It is 2020 and interest rates are holding steady near record lows. Is it a good time to refinance your mortgage or should you wait for rates to drop? Well, interest rates for mortgage refinancing are a bit higher than a year ago, but they are still very low. Below is more information about whether you should wait or refinance your home now.
Home Refinance Market Perspective
We tend to think that home refinancing this year is a great idea. If you are able to refinance your mortgage with a point lower rate, you can put 10% of your monthly mortgage payment back in your bank account every month. This means for every $1,000 you pay the lender, you could drop your payment by $100. This means you could save $12,000 over 10 years just by refinancing now.
Given that rates are in the 3% range still, even with a strong economy, you would expect most homeowners would refinance. But most homeowners are not budging. There are so many people not taking advantage of low rates that the US government has been rather puzzled. The Home Affordable Refinance Program or HARP is in its last year, and participation has really dropped.
But should you refinance? We understand that some people are worried about the costs of refinancing, especially after the mortgage crash of a decade ago. People also are afraid of the hassle of the underwriting process. It is true that underwriting got tougher after the crash, but it is faster and easier than a few years back. This is no reason to not try to refinance, especially if you have an FHA loan (see more details on FHA loans below).
Another common reason some people do not refinance is they are not able to get a rate that is 1% lower. This type of thinking is from decades ago when closing costs were a lot higher, and loans were much smaller. Back then, a typical loan was only $60,000 and the homeowner did have to lower their rate by 1% to save $1000 a year. But today, even a small reduction of .5% can result in saving more than $1000 a year in many cases. In fact, even a .25% decrease in rate can be beneficial.
Some people also do not refinance because they think they will have to wait many years before they recoup their closing costs. But today, closing costs are less than they used to be, and home prices are climbing nicely in many areas of the country. It can make sense to refinance in many more cases than people think. It is usually possible to recoup your closing costs in only a few years.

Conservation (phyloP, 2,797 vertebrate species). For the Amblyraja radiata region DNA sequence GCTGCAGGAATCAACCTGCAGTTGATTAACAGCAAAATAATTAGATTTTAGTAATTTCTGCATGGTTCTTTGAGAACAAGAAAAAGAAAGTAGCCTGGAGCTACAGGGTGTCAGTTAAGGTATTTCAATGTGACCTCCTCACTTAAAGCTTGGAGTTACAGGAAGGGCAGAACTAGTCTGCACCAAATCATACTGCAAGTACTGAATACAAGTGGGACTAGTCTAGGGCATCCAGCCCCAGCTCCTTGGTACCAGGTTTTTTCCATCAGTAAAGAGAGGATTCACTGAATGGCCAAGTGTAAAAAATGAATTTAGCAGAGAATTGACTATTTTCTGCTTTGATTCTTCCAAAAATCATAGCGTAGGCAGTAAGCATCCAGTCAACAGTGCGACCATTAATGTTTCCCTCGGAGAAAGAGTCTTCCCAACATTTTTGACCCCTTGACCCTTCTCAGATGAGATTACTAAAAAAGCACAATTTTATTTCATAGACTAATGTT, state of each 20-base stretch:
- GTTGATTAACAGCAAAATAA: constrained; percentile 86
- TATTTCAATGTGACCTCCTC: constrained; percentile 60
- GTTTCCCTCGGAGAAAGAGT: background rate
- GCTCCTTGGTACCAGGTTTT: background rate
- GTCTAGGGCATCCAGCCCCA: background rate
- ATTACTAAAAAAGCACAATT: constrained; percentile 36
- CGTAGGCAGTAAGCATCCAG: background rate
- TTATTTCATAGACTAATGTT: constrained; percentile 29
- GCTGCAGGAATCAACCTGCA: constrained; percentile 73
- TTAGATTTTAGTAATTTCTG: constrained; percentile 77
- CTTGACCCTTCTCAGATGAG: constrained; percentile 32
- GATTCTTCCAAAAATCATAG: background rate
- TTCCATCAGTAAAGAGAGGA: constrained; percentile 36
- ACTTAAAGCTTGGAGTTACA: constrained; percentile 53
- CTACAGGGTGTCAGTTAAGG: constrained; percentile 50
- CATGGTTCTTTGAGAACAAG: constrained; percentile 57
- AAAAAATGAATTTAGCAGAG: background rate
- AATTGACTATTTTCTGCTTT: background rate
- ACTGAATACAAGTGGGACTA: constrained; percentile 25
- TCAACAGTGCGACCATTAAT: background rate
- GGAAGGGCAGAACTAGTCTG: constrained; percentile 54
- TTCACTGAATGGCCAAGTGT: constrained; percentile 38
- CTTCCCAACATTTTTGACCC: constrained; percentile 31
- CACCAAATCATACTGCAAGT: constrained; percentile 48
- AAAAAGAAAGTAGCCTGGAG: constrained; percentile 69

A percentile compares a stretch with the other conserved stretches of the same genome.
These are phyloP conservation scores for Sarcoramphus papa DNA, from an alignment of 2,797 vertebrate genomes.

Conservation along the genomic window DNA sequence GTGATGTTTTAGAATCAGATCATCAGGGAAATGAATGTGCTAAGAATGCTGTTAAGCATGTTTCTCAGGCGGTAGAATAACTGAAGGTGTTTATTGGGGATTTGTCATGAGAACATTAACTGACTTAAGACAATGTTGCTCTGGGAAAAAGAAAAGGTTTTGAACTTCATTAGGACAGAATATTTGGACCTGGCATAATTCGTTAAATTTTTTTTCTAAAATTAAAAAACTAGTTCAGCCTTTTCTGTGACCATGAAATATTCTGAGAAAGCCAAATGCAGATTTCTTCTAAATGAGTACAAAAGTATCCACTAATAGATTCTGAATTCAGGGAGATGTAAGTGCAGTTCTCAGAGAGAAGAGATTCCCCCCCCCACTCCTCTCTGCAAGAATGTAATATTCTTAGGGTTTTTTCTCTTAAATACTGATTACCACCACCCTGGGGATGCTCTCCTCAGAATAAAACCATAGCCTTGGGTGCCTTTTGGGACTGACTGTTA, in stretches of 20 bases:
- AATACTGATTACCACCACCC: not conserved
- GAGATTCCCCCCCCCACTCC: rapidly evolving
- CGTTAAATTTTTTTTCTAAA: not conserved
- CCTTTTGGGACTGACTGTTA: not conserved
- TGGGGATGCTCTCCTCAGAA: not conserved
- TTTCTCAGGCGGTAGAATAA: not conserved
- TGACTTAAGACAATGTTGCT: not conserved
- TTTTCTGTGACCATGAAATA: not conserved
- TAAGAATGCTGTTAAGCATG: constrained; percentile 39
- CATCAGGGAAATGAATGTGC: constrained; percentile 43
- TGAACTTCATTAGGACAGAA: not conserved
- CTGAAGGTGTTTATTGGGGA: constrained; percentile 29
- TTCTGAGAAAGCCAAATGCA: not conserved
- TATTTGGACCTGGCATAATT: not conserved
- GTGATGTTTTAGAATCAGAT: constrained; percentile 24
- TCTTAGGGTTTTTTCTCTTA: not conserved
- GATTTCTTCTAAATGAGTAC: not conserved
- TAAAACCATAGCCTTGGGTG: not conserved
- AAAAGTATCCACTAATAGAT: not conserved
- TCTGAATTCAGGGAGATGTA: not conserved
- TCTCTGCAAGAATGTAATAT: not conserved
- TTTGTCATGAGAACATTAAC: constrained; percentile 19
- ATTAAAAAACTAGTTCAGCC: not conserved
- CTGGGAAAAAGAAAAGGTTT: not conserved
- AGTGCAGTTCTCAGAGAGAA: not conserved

If you are thinking about refinancing in 2020, consider your major refinance options below.
Refinance with Conventional Loan
Property values as of 2020 have increased nicely in most of the US. This has increased the amount of equity many homeowners have. The more equity available, the easier time you will have refinancing. Borrowers who have credit above 700 or so and 20% in equity can usually refinance with a conventional loan this year. This is usually the least expensive of all the refinance options.
Should you pull the trigger on a conventional refinance? As of September 2020, the average interest rate on a conventional refinance was 3.29%. This is a very low interest rate when you consider the economy is doing well. But interest rates for conventional loans are still very low. Many experts think 30 year interest rates will increase in the near future, so we can make a strong argument to refinance soon. Even if rates were to drop a bit, we do not think it is worth the risk to wait.
Home Refinancing with a FHA Loan
You can do a refinance with FHA even if you do not have a lot of equity, a lower credit score and more debt than conventional lenders accept. FHA guarantees loans that private lenders issue to people with a less desirable credit profile. Even if you default, the lender will be reimbursed. You pay for this through monthly mortgage insurance.
With the US government backing your loan, mortgage companies may issue you a refinance loan with a very low rate; as of August 2020, the average rate for an FHA loan was just 3.26%. Borrowers who refinance these days with an FHA loan only have a credit score on the 640’s and 20% to 25% equity. The credit score for a FHA mortgage is very obtainable for most first time house buyers.
Should you opt for an FHA refinance? Again, we wonder if interest rates could possibly get much lower than they are today. FHA rates are actually a tick lower than conventional rates and are a really good deal for people with average credit, even with mortgage insurance payments. Talk to finance experts about 2020 FHA refinance guidelines.
Refinancing with a VA Mortgage
Probably the best option for refinancing in 2020, if it is available to you, is a VA loan. Designed for military veterans and current, active military, VA loans are backed by the Department of Veterans Affairs. You can have a low credit score and limited equity and still qualify for this refinance loan. In fact, in some cases, you can have zero equity and still get a new mortgage. You also do not have to pay for mortgage insurance.
Current records indicate recent borrowers only had 11% equity in their property, and even better, the average rate in August 2020 was just 3.01%! Now that is a sweet deal if you are eligible and qualify for a VA loan.
The bottom line is that we recommend refinancing soon because rates are probably lower than they should be. As the economy continues to take off, it is inevitable rates will rise. So, act fast!